Though the change means that schools will now receive adequate funding and support, emotions run high as years of history and memories are lost. There is a wall in Meadow where departing students put their handprints to encapsulate their time there. Past students will visit and find their handprints to remember their time there. 


“I want to commemorate the history here,” Hyde said. “We have a time capsule that is buried outside, so we’re really working on how we can celebrate the history and memories of Meadow while bringing us all over to Valley.”

Empty desks and unused facilities led to the decision made by the board on November 10th, 2022. One such school, Bergen Meadow, will be consolidating with Bergen Valley. This will serve to unit grades K through 5. The reunion will ultimately increase the funding provided to the staff as funding is decided on a per pupil basis. “Losing 70 half a million dollars that we had to cut from the budget,” Hyde said. (Alyson Meyers)

This decline in enrollment is explained by the ever-decreasing number of school-aged students in Jeffco. The first grades to be impacted by this are schools serving younger aged students. It is expected that as these students grow older the decline in enrollment will begin to impact middle and high schools.


“If you have fewer students in elementary schools, obviously you have fewer students that matriculate up to sixth, seventh, and eighth,” Dorland said. “We are seeing some of our middle schools decline in enrollment and we anticipate that we’ll soon see that impact at high schools as well.”


Arvada High School is an example of higher-level decline in enrollment. The school is able to serve around 1500 students but currently only has around 800 students enrolled. 


“We’re going to have to take a look at that data set and make some decisions about whether there are some K-8 schools, or middle schools that we may need to close,” Dorland said. “We also want to start talking about highschools and if highschools are under enrolled are there other programs that students are interested in that we might want to move into that square footage.”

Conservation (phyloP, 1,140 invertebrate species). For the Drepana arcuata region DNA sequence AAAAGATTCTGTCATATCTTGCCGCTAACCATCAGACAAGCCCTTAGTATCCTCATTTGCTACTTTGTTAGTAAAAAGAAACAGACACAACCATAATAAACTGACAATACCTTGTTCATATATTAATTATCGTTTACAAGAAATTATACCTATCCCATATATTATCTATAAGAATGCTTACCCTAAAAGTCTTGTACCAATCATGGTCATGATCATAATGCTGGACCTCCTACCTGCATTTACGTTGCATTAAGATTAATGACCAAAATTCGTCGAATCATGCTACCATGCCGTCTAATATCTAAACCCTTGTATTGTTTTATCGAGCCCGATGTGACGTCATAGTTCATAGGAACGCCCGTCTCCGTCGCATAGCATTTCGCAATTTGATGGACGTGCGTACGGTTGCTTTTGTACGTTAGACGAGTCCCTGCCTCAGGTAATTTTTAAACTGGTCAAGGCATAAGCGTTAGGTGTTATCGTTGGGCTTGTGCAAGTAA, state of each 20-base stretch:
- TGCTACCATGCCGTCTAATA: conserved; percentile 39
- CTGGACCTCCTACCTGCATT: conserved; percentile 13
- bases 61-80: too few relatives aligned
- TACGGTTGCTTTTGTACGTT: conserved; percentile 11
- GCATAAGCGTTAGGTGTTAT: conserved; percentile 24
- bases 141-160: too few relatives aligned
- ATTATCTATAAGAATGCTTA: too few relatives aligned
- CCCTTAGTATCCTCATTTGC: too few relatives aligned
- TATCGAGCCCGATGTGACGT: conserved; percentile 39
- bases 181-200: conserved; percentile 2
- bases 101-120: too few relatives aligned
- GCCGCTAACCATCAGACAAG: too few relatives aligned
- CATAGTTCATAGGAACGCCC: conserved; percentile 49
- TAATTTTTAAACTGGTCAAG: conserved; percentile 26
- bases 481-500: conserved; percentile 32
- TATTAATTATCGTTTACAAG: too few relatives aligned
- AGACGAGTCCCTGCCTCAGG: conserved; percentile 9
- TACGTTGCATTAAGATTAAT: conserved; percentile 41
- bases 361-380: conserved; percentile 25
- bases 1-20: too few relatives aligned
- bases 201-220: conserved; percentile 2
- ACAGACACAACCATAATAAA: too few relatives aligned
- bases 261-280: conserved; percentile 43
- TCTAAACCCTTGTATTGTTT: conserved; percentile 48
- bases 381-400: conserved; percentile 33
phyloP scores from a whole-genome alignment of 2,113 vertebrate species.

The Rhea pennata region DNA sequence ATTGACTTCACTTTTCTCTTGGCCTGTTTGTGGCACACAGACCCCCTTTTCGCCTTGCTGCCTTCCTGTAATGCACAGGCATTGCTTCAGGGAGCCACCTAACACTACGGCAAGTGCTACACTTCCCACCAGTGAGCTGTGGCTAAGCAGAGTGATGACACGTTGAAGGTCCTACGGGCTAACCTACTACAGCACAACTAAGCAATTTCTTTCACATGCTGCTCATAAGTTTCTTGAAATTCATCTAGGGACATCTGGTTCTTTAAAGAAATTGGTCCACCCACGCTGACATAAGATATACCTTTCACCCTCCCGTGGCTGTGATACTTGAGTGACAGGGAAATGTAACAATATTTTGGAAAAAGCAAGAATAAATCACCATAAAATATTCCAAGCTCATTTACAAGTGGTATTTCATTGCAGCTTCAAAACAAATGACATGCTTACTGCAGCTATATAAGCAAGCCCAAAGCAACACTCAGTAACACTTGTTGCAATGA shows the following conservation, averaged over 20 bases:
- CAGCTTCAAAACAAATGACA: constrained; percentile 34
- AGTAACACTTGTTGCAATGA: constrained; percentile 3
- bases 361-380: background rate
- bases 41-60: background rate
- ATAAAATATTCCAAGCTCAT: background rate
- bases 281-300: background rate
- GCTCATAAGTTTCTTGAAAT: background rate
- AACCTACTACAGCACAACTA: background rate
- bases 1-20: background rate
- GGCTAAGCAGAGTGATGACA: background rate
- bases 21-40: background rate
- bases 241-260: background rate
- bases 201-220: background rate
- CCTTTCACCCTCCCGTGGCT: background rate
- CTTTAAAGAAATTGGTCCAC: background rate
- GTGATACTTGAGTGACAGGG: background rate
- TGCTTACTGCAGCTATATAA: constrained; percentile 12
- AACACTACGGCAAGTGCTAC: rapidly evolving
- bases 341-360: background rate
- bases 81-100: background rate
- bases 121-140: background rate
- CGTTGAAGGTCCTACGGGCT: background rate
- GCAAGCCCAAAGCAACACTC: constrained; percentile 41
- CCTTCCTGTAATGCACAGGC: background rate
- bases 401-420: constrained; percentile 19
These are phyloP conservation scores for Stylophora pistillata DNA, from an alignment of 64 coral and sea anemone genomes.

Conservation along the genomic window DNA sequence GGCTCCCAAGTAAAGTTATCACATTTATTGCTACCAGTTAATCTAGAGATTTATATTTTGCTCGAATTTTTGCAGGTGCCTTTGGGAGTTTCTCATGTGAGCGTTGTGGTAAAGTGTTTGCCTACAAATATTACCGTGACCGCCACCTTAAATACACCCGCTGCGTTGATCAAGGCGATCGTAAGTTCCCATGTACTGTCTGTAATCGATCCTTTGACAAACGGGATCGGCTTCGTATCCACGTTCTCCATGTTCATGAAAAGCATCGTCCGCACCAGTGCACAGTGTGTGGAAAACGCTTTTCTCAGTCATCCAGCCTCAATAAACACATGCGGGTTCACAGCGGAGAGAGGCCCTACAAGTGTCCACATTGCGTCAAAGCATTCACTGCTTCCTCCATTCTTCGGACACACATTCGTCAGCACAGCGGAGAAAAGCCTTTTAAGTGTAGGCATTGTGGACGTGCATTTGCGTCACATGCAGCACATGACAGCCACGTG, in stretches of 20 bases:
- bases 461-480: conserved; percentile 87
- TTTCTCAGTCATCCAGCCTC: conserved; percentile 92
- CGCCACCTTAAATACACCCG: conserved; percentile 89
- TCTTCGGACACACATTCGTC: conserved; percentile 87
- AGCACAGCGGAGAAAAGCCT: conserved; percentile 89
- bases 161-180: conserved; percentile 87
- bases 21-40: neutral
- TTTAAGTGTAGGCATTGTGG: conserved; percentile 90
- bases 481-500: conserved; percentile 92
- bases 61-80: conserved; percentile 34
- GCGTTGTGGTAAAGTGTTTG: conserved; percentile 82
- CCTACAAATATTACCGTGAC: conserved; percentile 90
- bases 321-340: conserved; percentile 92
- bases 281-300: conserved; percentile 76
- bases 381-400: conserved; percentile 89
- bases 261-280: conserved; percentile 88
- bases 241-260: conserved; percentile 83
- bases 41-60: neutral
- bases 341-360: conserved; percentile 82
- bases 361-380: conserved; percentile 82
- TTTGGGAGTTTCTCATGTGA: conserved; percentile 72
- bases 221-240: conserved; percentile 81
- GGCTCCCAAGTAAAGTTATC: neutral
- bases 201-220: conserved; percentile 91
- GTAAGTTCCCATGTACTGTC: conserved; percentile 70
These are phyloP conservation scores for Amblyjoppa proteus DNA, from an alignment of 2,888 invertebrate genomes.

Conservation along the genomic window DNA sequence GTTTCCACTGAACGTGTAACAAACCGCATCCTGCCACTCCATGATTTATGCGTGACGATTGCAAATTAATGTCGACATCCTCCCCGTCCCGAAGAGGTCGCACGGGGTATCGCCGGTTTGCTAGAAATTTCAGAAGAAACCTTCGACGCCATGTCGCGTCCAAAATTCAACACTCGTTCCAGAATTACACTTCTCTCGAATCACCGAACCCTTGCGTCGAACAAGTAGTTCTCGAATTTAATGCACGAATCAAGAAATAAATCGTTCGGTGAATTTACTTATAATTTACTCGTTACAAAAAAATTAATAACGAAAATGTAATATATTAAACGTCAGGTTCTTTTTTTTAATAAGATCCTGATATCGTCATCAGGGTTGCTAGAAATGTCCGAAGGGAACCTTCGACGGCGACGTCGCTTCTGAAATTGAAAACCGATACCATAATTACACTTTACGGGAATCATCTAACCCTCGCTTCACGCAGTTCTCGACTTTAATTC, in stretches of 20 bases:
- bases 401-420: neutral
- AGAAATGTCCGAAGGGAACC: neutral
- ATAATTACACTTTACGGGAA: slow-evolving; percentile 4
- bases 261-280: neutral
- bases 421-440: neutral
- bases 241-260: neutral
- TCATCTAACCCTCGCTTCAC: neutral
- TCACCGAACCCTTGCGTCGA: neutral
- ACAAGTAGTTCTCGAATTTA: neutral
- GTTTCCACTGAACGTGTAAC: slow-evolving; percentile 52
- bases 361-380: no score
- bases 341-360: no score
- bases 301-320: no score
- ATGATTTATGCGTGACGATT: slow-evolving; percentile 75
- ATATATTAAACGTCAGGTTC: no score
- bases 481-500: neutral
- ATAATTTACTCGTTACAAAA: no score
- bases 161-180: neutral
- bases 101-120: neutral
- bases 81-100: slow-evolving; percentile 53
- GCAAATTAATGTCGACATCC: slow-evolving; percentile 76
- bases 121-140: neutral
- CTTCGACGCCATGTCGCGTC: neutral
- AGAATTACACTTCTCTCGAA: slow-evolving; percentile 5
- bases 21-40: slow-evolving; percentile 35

In recent years Conifer, too, has been experiencing this decline in enrollment.


“Historically we are definitely lower than we have been. When I started here in 2000 we were over 1000 students,” Conifer High School principal Gregory Manier said.


A large portion of school funding is decided by the number of students actively attending that school, so as enrollment declines so does the amount of funding that an institution receives. This decrease in funding diminishes the number of teachers that a school can employ. Declining enrollment and a subsequent decline in funding has begun to impact funding and available teaching positions at CHS. 


Last year Physical Education Teacher Melanie Andriese left Conifer when the school was no longer able to employ her full-time. Two years ago Andriese was told that her position was not going to be available for the following school year, however in February of that year she was informed that her position would be available due to a last-minute increase in enrollment. Last year this happened to her again, however, numbers did not look up, Andriese would have to get another part-time position in order to continue working at Conifer High School. Andriese decided to leave Conifer and took a job at Littleton Public Schools teaching physical education. 


Currently Conifer has 821 students but West Jefferson Middle School, the main feeder school for Conifer, has only 172 students currently enrolled in 8th grade. This means Conifer is currently predicted to have under 800 students in the next two years. Conifer’s enrollment is predicted to decline by another 33 students next year; these numbers are subject to change depending on open enrollment. 


“Can we overcome it? Probably not, but there is hope,” Manier said.